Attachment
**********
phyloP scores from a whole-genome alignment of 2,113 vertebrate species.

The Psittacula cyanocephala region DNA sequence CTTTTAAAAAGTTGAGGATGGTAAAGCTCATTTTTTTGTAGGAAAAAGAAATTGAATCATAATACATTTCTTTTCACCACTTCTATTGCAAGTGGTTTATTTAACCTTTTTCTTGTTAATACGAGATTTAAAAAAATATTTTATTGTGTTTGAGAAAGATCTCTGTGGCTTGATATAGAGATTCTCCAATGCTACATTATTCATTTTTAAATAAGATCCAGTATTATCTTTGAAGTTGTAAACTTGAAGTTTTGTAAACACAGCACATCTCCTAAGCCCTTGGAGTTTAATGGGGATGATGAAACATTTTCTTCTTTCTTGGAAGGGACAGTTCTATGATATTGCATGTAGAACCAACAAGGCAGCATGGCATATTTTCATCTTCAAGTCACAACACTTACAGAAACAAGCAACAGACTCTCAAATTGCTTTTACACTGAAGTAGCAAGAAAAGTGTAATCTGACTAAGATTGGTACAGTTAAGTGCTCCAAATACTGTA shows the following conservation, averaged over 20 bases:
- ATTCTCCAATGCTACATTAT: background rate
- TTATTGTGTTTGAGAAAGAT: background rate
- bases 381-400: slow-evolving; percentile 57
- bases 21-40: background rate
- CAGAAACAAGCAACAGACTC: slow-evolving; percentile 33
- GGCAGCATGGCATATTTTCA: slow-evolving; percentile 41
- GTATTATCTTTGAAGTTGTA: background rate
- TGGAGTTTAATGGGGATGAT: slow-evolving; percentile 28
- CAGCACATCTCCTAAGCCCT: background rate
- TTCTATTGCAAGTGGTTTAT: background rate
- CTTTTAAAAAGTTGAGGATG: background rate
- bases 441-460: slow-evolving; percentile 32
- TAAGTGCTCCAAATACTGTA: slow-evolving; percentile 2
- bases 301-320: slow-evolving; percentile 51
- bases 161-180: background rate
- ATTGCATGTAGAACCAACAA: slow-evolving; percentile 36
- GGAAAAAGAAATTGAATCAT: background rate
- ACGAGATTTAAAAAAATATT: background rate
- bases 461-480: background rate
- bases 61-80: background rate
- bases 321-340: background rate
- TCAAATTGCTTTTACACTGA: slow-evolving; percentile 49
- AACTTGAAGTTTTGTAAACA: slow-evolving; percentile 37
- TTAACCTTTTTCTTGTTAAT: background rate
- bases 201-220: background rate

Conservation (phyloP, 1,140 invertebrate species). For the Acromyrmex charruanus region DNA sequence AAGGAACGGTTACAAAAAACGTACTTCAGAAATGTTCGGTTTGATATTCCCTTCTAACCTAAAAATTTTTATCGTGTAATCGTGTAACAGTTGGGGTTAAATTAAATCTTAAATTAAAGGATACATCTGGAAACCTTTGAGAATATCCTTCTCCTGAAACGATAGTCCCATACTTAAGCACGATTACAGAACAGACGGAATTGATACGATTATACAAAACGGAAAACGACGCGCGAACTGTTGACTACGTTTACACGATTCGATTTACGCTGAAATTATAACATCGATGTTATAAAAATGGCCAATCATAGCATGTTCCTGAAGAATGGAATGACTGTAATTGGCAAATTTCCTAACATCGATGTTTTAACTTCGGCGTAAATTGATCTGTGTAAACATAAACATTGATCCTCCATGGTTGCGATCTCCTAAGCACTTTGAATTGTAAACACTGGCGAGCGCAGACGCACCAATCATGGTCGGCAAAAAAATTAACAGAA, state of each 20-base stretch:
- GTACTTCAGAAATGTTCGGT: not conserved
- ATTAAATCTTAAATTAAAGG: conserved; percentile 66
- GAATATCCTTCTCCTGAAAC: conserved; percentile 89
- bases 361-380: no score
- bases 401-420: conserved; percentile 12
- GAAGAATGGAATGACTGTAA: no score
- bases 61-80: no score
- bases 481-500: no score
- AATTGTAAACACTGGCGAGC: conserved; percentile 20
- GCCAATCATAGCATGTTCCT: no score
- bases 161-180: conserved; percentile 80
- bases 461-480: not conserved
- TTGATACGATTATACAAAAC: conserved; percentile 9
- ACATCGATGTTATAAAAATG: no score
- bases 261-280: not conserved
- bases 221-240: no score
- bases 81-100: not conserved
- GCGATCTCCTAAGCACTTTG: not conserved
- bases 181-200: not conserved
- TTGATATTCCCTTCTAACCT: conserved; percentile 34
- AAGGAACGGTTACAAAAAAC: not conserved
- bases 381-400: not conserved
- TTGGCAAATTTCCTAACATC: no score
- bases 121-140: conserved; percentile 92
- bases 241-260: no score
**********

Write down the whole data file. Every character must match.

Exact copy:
phyloP scores from a whole-genome alignment of 2,113 vertebrate species.

The Psittacula cyanocephala region DNA sequence CTTTTAAAAAGTTGAGGATGGTAAAGCTCATTTTTTTGTAGGAAAAAGAAATTGAATCATAATACATTTCTTTTCACCACTTCTATTGCAAGTGGTTTATTTAACCTTTTTCTTGTTAATACGAGATTTAAAAAAATATTTTATTGTGTTTGAGAAAGATCTCTGTGGCTTGATATAGAGATTCTCCAATGCTACATTATTCATTTTTAAATAAGATCCAGTATTATCTTTGAAGTTGTAAACTTGAAGTTTTGTAAACACAGCACATCTCCTAAGCCCTTGGAGTTTAATGGGGATGATGAAACATTTTCTTCTTTCTTGGAAGGGACAGTTCTATGATATTGCATGTAGAACCAACAAGGCAGCATGGCATATTTTCATCTTCAAGTCACAACACTTACAGAAACAAGCAACAGACTCTCAAATTGCTTTTACACTGAAGTAGCAAGAAAAGTGTAATCTGACTAAGATTGGTACAGTTAAGTGCTCCAAATACTGTA shows the following conservation, averaged over 20 bases:
- ATTCTCCAATGCTACATTAT: background rate
- TTATTGTGTTTGAGAAAGAT: background rate
- bases 381-400: slow-evolving; percentile 57
- bases 21-40: background rate
- CAGAAACAAGCAACAGACTC: slow-evolving; percentile 33
- GGCAGCATGGCATATTTTCA: slow-evolving; percentile 41
- GTATTATCTTTGAAGTTGTA: background rate
- TGGAGTTTAATGGGGATGAT: slow-evolving; percentile 28
- CAGCACATCTCCTAAGCCCT: background rate
- TTCTATTGCAAGTGGTTTAT: background rate
- CTTTTAAAAAGTTGAGGATG: background rate
- bases 441-460: slow-evolving; percentile 32
- TAAGTGCTCCAAATACTGTA: slow-evolving; percentile 2
- bases 301-320: slow-evolving; percentile 51
- bases 161-180: background rate
- ATTGCATGTAGAACCAACAA: slow-evolving; percentile 36
- GGAAAAAGAAATTGAATCAT: background rate
- ACGAGATTTAAAAAAATATT: background rate
- bases 461-480: background rate
- bases 61-80: background rate
- bases 321-340: background rate
- TCAAATTGCTTTTACACTGA: slow-evolving; percentile 49
- AACTTGAAGTTTTGTAAACA: slow-evolving; percentile 37
- TTAACCTTTTTCTTGTTAAT: background rate
- bases 201-220: background rate

Conservation (phyloP, 1,140 invertebrate species). For the Acromyrmex charruanus region DNA sequence AAGGAACGGTTACAAAAAACGTACTTCAGAAATGTTCGGTTTGATATTCCCTTCTAACCTAAAAATTTTTATCGTGTAATCGTGTAACAGTTGGGGTTAAATTAAATCTTAAATTAAAGGATACATCTGGAAACCTTTGAGAATATCCTTCTCCTGAAACGATAGTCCCATACTTAAGCACGATTACAGAACAGACGGAATTGATACGATTATACAAAACGGAAAACGACGCGCGAACTGTTGACTACGTTTACACGATTCGATTTACGCTGAAATTATAACATCGATGTTATAAAAATGGCCAATCATAGCATGTTCCTGAAGAATGGAATGACTGTAATTGGCAAATTTCCTAACATCGATGTTTTAACTTCGGCGTAAATTGATCTGTGTAAACATAAACATTGATCCTCCATGGTTGCGATCTCCTAAGCACTTTGAATTGTAAACACTGGCGAGCGCAGACGCACCAATCATGGTCGGCAAAAAAATTAACAGAA, state of each 20-base stretch:
- GTACTTCAGAAATGTTCGGT: not conserved
- ATTAAATCTTAAATTAAAGG: conserved; percentile 66
- GAATATCCTTCTCCTGAAAC: conserved; percentile 89
- bases 361-380: no score
- bases 401-420: conserved; percentile 12
- GAAGAATGGAATGACTGTAA: no score
- bases 61-80: no score
- bases 481-500: no score
- AATTGTAAACACTGGCGAGC: conserved; percentile 20
- GCCAATCATAGCATGTTCCT: no score
- bases 161-180: conserved; percentile 80
- bases 461-480: not conserved
- TTGATACGATTATACAAAAC: conserved; percentile 9
- ACATCGATGTTATAAAAATG: no score
- bases 261-280: not conserved
- bases 221-240: no score
- bases 81-100: not conserved
- GCGATCTCCTAAGCACTTTG: not conserved
- bases 181-200: not conserved
- TTGATATTCCCTTCTAACCT: conserved; percentile 34
- AAGGAACGGTTACAAAAAAC: not conserved
- bases 381-400: not conserved
- TTGGCAAATTTCCTAACATC: no score
- bases 121-140: conserved; percentile 92
- bases 241-260: no score